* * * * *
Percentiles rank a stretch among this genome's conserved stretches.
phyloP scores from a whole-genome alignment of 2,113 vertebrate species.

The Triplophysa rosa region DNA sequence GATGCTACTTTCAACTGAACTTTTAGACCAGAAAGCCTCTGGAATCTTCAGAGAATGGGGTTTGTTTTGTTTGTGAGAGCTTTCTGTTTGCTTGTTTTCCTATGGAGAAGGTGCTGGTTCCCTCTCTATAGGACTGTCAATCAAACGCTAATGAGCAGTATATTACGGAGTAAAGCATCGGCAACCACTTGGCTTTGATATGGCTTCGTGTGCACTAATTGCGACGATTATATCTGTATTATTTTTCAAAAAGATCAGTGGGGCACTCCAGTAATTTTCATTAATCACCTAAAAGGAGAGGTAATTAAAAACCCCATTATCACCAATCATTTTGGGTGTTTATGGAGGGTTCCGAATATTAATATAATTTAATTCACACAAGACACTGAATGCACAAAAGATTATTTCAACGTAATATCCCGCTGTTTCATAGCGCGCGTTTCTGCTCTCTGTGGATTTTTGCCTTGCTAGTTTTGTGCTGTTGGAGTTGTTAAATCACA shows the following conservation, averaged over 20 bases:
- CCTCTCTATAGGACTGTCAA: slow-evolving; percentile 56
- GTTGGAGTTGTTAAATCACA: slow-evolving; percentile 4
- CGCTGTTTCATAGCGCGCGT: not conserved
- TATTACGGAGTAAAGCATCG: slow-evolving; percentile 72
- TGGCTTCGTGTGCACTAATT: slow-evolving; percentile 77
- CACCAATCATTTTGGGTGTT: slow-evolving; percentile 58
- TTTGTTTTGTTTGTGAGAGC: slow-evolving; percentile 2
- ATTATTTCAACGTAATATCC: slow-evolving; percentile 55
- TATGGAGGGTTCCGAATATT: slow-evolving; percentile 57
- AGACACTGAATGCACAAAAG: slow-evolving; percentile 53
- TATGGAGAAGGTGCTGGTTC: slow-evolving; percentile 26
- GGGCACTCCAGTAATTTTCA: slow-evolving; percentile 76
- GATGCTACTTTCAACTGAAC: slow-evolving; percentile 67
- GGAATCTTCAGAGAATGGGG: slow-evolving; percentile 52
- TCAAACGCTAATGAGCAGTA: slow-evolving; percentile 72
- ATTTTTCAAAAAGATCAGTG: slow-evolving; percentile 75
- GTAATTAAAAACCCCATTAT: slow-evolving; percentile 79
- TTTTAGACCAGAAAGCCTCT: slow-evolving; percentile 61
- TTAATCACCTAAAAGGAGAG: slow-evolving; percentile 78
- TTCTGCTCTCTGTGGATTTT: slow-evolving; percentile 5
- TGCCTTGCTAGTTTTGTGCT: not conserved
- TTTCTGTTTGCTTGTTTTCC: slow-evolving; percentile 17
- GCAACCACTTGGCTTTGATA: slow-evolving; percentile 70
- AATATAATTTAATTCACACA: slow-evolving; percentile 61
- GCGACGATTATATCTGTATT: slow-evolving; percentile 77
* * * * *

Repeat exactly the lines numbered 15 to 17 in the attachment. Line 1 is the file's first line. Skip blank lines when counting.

- GGGCACTCCAGTAATTTTCA: slow-evolving; percentile 76
- GATGCTACTTTCAACTGAAC: slow-evolving; percentile 67
- GGAATCTTCAGAGAATGGGG: slow-evolving; percentile 52